Downgrading of India’s economic outlook by Moody’s – Implications

Global credit rating agency Moody’s has announced downgrading of India’s economic outlook to “negative” from stable while reaffirming the Baa2 foreign-currency and local-currency long-term issuer ratings. Moody’s also affirmed India’s Baa2 local-currency senior unsecured rating and its P-2 other short-term local-currency rating.

In an official release, the agency stated that the downgrading of the outlook was done mainly because it felt indications are strong of economic growth remaining lower than what it had previously estimated for the economy.

Is the downgrading justified: at this point of time, downgrading of the outlook does appear a trifle harsh. The current gloomy conditions surrounding the economy have been around for some time now and not a sudden development. Moreover, the government has initiated a slew of measures to tackle the growing slowdown. It is expected that the multiple measures will take some time to take effect. However, international credit rating agencies do have their own methodologies which includes a fair bit of subjectivity as well. One of the concerns pointed out by Moody’s is the risk of growing debt burden. In light of the recent corporate tax cut announced by the finance ministry to drive private initiative, there’s always a risk of revenue targets set by union budget 2019 not being met. Certainly it’ll be a real tightrope walk for the government in the near future.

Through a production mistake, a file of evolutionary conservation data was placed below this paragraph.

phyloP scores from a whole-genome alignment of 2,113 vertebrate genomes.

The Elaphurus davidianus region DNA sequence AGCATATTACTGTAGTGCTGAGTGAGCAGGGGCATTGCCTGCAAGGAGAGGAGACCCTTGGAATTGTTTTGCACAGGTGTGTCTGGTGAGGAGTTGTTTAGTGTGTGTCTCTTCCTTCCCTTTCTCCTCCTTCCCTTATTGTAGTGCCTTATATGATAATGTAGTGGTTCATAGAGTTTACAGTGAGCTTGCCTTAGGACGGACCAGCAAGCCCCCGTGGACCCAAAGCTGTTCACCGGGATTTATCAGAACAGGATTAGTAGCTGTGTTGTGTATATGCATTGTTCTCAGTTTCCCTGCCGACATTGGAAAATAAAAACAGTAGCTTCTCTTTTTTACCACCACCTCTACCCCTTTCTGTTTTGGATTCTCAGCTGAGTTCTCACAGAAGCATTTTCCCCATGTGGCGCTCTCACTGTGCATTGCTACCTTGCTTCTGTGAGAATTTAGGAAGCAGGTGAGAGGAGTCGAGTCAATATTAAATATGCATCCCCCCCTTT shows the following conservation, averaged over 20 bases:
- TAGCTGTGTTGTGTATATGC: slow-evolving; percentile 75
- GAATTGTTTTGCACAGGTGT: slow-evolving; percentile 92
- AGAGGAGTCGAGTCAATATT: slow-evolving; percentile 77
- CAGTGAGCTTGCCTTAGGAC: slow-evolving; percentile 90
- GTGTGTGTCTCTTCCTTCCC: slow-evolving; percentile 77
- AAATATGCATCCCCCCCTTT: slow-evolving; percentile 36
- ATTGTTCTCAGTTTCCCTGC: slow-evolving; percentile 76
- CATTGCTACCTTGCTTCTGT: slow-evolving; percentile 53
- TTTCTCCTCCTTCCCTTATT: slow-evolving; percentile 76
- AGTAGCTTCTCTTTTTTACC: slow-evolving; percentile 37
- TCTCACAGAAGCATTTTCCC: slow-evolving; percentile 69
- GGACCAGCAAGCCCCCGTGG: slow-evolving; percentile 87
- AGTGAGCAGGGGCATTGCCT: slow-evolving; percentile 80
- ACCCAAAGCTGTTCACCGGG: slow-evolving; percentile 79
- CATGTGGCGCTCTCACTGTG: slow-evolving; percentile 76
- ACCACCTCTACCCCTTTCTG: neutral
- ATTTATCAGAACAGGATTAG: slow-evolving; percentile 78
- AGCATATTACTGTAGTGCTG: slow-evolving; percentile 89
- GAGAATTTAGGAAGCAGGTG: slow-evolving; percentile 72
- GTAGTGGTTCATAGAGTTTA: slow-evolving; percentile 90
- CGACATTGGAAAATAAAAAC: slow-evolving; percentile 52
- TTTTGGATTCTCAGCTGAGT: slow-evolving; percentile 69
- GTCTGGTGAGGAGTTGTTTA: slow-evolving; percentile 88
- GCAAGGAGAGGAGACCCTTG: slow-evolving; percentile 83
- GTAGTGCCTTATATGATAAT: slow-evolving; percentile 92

What are the implications: it is to be noted that while the outlook has been downgraded, the rating band has not been touched. However, it is also true that lowering of outlook is usually the first step towards lowering of investment rating. If the latter happens, then it can have a detrimental effect on foreign funds inflow into the economy. On the other hand, effective handling of fiscal deficit can lead to the outlook being upgraded. Therefore both Central and state governments need a very tight fiscal management in the coming months to make the latter happen.

One of the key concerns in recent times has been the slowdown of demand, especially in rural India. With an erratic monsoon that has had bad effect on kharif crops, stress on the rural economy is likely to grow and this is the biggest challenge for the government to be addressed. Boosting of consumer demand will need sustained government spending – some has already been initiated like allocation of a special Rs 10000 crore fund for stalled housing projects. Yet additional spending allied with reduced corporate tax and the need to maintain fiscal austerity will require a tremendous balance to be maintained.

To conclude: Moody’s outlook lowering comes days after rival rating agency S&P’s warning that “risks of contagion are growing in the Indian economy” and follows RBI cutting the GDP growth forecast for FY2020 from 6.9% to 6.1%. While lowering of outlook doesn’t mean all’s lost, it certainly is a clear pointer that things are grim right now for the economy and head-on strategical countermeasures are the only thing that can help the Indian economy come out of the same.

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